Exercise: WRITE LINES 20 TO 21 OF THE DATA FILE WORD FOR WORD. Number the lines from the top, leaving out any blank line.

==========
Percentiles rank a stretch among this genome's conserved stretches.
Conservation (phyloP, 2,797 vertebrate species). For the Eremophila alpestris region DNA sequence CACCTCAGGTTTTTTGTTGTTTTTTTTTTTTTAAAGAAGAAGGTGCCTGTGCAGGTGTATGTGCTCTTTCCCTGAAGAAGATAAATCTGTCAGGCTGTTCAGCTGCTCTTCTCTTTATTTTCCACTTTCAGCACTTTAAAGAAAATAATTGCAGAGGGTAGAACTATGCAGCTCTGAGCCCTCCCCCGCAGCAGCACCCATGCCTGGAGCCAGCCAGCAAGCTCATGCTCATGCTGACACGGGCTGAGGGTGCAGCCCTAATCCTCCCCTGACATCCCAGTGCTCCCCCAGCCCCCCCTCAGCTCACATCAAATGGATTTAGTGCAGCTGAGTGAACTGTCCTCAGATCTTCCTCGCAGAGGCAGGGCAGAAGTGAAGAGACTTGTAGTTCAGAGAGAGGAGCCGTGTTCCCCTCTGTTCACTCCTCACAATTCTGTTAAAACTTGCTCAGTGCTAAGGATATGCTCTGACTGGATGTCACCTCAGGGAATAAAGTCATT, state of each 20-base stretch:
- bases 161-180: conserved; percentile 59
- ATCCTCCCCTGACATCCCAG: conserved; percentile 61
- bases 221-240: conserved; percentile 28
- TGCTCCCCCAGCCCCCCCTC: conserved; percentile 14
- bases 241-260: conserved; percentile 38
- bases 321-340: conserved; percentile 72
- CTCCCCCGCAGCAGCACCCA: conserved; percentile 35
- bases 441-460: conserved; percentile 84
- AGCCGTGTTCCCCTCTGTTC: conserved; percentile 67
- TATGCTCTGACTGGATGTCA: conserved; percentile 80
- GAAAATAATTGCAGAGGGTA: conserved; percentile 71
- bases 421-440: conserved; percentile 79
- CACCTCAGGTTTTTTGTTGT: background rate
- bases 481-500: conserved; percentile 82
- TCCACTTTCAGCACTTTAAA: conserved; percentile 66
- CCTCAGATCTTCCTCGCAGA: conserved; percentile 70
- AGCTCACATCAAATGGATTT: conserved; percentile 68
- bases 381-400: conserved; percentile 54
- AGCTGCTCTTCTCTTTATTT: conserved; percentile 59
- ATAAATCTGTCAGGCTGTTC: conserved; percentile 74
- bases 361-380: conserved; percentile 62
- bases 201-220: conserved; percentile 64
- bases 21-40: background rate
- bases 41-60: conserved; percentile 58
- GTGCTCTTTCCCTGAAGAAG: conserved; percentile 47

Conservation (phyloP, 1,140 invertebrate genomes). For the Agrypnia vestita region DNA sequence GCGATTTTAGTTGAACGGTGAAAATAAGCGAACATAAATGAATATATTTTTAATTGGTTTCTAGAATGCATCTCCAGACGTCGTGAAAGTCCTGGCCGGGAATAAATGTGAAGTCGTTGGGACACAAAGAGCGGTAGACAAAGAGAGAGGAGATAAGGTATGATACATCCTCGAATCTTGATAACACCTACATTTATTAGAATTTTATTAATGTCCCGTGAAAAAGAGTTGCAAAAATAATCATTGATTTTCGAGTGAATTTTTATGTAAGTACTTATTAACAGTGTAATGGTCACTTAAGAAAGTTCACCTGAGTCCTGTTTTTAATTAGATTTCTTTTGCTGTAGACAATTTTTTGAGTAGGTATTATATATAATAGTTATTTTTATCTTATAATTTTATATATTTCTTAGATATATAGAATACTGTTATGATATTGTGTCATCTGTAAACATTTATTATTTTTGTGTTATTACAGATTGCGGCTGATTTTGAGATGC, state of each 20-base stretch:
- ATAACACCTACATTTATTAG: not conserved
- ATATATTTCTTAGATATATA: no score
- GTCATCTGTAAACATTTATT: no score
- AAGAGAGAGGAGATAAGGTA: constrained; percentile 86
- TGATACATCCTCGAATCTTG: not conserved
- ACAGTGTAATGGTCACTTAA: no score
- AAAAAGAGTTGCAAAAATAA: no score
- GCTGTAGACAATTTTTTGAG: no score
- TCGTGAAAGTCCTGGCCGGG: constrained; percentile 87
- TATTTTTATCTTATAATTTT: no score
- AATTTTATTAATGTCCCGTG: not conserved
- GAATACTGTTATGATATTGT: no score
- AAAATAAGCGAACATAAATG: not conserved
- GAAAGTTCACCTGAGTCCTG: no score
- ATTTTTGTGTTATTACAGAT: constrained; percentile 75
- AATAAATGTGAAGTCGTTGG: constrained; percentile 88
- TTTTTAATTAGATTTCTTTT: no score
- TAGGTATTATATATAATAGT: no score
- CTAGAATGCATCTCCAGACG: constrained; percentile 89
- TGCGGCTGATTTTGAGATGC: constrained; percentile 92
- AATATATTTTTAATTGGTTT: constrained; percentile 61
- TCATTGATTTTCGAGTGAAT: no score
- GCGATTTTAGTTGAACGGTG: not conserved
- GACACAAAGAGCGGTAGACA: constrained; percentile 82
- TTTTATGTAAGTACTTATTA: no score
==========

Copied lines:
- bases 381-400: conserved; percentile 54
- AGCTGCTCTTCTCTTTATTT: conserved; percentile 59